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Finra’s Record Haul in 2016

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  • Posted on: Nov 25 2016

What is the amount of fines assessed by Finra this year?

Thus far, 2016 has been a banner year for the Financial Industry Regulatory Authority (“FINRA”). Buoyed in part by a handful of large penalties, the self-regulatory watchdog is on pace for a record year as fines could be up by 70 percent when all is said and done.

In the first six months of this year, FINRA assessed $79.4 million in fines against member broker-dealers. For the similar period in 2015 that figure was $37.5 million. If this clip continues, FINRA could net $159 million in fines, a 69 percent spike over 2015. This is not without precedent, however, because the previous record was in 2014, when the total amount of fines assessed was $134 million. That said, this year’s total could eclipse that mark by 19 percent.

Large Finra Fines in 2015

As we have previously reported in May, FINRA fined two units of Raymond James a total of $17 million over compliance breakdowns related to its anti-money laundering programs. At that time, FINRA also slapped MetLife with a $25 million fine, the second largest by the SRO,  for misleading thousands of its variable annuity customers. We also reported on the $6 million penalty assessed to Deutsche Bank over blue sheet lapses.

Combined, these fines account for more than 60 percent of the fines assessed in the first 6 months of 2016, in addition to 8 other supersized fines (those exceeding $1 million). However, there has been a slight decline in the total number of disciplinary actions taken by FINRA this year even though smaller fines on broker-dealers are having a cumulative effect.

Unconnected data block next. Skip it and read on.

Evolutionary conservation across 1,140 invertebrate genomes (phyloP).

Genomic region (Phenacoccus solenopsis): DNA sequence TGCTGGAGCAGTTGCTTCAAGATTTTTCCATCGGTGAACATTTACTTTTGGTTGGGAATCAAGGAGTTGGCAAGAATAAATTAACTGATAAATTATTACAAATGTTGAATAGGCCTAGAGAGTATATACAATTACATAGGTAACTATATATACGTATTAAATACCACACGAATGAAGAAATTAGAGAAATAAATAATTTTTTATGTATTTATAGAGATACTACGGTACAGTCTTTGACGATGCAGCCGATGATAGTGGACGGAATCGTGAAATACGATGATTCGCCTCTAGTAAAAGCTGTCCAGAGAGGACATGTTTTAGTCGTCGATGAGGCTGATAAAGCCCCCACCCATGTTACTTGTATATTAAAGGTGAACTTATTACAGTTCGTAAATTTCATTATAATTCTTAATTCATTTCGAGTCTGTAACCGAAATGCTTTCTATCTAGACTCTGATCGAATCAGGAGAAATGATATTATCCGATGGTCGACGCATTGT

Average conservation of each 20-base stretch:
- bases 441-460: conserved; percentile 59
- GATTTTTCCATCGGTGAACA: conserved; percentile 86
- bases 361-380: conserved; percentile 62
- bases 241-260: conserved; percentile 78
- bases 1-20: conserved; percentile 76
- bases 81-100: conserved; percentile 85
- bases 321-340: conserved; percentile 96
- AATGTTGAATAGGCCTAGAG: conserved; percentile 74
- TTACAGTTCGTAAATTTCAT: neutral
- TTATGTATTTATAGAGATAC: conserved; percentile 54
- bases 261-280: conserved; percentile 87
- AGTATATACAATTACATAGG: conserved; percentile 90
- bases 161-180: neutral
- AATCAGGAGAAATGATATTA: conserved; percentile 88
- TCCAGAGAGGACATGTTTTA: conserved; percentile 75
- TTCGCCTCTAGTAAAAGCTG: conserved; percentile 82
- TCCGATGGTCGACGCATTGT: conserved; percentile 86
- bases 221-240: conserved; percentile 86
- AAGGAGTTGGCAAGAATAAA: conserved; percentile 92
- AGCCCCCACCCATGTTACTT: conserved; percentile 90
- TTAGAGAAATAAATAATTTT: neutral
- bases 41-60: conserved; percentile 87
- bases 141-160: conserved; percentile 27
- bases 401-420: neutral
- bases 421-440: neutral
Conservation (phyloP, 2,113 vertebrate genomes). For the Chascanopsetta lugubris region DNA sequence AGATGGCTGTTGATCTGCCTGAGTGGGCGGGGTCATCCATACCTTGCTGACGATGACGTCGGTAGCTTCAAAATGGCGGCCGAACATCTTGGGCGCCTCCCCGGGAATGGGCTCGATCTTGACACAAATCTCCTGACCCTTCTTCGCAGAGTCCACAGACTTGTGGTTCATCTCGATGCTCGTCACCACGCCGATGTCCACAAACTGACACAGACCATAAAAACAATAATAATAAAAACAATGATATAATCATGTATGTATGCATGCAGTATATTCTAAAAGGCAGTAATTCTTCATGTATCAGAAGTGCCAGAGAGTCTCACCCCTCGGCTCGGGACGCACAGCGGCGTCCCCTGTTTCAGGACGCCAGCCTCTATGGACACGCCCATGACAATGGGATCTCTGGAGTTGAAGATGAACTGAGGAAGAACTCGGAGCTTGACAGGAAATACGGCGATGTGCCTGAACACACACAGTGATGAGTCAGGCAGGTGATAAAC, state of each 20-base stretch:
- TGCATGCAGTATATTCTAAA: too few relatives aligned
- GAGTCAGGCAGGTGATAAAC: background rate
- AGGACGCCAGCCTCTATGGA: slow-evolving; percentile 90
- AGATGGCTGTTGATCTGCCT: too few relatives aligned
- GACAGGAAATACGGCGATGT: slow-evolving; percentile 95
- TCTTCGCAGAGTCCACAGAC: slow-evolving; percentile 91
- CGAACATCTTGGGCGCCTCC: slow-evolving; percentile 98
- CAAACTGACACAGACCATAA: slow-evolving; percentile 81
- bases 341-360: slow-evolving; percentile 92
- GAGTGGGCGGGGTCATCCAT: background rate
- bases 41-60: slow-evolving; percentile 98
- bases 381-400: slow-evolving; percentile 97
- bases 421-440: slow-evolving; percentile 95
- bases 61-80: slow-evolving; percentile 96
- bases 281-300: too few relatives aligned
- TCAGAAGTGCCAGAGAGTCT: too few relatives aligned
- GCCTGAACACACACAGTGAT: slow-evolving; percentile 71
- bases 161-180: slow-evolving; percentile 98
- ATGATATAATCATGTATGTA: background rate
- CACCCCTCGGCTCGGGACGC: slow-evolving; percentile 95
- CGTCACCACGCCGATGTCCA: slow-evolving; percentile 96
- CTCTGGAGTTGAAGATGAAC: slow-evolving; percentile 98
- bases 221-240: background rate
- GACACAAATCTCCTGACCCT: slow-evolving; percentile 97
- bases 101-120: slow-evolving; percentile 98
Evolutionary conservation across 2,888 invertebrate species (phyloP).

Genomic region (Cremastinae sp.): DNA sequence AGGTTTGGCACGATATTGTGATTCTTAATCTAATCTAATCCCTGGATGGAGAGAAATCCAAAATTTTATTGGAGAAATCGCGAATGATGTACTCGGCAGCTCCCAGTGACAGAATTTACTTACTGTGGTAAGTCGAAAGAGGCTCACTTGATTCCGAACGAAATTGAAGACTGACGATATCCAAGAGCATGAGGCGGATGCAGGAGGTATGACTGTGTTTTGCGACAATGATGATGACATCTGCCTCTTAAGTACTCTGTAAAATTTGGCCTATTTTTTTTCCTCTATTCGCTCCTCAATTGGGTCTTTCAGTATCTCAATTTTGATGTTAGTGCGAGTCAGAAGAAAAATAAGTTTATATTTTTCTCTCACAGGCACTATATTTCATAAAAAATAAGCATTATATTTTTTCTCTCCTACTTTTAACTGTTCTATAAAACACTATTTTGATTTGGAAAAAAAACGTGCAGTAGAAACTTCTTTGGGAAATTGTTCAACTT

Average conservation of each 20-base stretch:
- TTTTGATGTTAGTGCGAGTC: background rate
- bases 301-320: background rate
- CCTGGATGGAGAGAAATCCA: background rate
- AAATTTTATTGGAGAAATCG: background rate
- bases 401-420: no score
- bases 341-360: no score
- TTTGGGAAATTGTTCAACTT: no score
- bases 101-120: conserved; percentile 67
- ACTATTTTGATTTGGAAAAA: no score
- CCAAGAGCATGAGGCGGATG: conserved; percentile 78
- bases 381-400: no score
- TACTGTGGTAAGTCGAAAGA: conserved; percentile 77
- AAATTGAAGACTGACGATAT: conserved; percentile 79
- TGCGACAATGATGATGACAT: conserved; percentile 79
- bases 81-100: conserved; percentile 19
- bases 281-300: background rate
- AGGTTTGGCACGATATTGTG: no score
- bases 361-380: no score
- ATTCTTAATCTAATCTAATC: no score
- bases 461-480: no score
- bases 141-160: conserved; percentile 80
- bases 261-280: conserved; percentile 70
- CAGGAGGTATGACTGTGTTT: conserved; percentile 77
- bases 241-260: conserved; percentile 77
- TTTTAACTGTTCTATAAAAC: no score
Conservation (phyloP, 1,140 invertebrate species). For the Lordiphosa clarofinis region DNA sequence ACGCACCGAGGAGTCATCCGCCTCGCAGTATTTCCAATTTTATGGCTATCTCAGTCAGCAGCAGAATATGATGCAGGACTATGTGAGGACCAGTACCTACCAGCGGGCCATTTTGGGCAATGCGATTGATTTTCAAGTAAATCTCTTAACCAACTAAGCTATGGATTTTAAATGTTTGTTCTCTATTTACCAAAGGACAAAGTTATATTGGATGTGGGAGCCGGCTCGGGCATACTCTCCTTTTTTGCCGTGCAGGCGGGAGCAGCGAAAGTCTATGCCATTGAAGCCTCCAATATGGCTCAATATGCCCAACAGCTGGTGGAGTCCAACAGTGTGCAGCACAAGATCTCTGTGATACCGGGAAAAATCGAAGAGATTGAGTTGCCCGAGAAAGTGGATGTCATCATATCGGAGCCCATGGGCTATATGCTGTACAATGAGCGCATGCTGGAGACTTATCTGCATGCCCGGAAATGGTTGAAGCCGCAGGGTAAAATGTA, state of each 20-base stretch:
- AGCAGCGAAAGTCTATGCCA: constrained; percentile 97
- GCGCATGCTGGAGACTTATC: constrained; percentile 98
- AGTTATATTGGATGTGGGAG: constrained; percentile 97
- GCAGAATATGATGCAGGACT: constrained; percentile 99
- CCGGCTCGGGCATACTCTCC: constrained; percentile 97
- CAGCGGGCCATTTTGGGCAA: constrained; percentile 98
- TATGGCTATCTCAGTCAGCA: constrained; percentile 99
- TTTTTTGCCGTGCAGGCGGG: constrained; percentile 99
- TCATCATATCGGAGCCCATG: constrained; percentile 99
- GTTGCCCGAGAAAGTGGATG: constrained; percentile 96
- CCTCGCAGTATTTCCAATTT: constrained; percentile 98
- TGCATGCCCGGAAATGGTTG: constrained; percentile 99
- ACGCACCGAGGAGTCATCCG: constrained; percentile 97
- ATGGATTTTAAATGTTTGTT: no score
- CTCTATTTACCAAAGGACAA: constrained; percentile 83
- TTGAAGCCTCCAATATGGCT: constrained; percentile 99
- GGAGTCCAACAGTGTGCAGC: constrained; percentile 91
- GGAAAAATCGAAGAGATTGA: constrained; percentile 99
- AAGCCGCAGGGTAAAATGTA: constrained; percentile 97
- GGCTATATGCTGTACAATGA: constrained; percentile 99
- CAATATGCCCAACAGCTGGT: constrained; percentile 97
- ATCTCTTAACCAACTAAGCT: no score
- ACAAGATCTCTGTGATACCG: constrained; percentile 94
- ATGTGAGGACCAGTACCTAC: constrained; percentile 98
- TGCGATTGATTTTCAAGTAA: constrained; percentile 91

Finra Sanctions Guidelines

According to some observers, FINRA has taken a very aggressive approach since it published the 2015 sanctions guidelines, and is sending a message to the Street. However, FINRA has not been as busy on the restitution front so far. It is on pace to order a return of $28 million to customers, far less than the $96 million in restitution ordered in 2015.

These figures are bound to change as FINRA is reportedly gearing up for larger restitution awards this year. While not offering specific details, there could also be a greater emphasis on variable annuity cases this year. It is unclear if these cases are connected to the efforts to step up enforcement activity with respect to elder financial abuse.

The Takeaway

Given that the Dodd-Frank regime has continued to unfold, the spike in fines assessed by FINRA this year should come as no surprise. At this juncture, it is unclear if and to what extent that regulatory framework will be scaled back under a new presidential administration. (This Blog recently discussed possible implications with respect to the SEC whistleblower program here.) In the meantime, broker-dealers and other member financial services providers should proceed with caution. 

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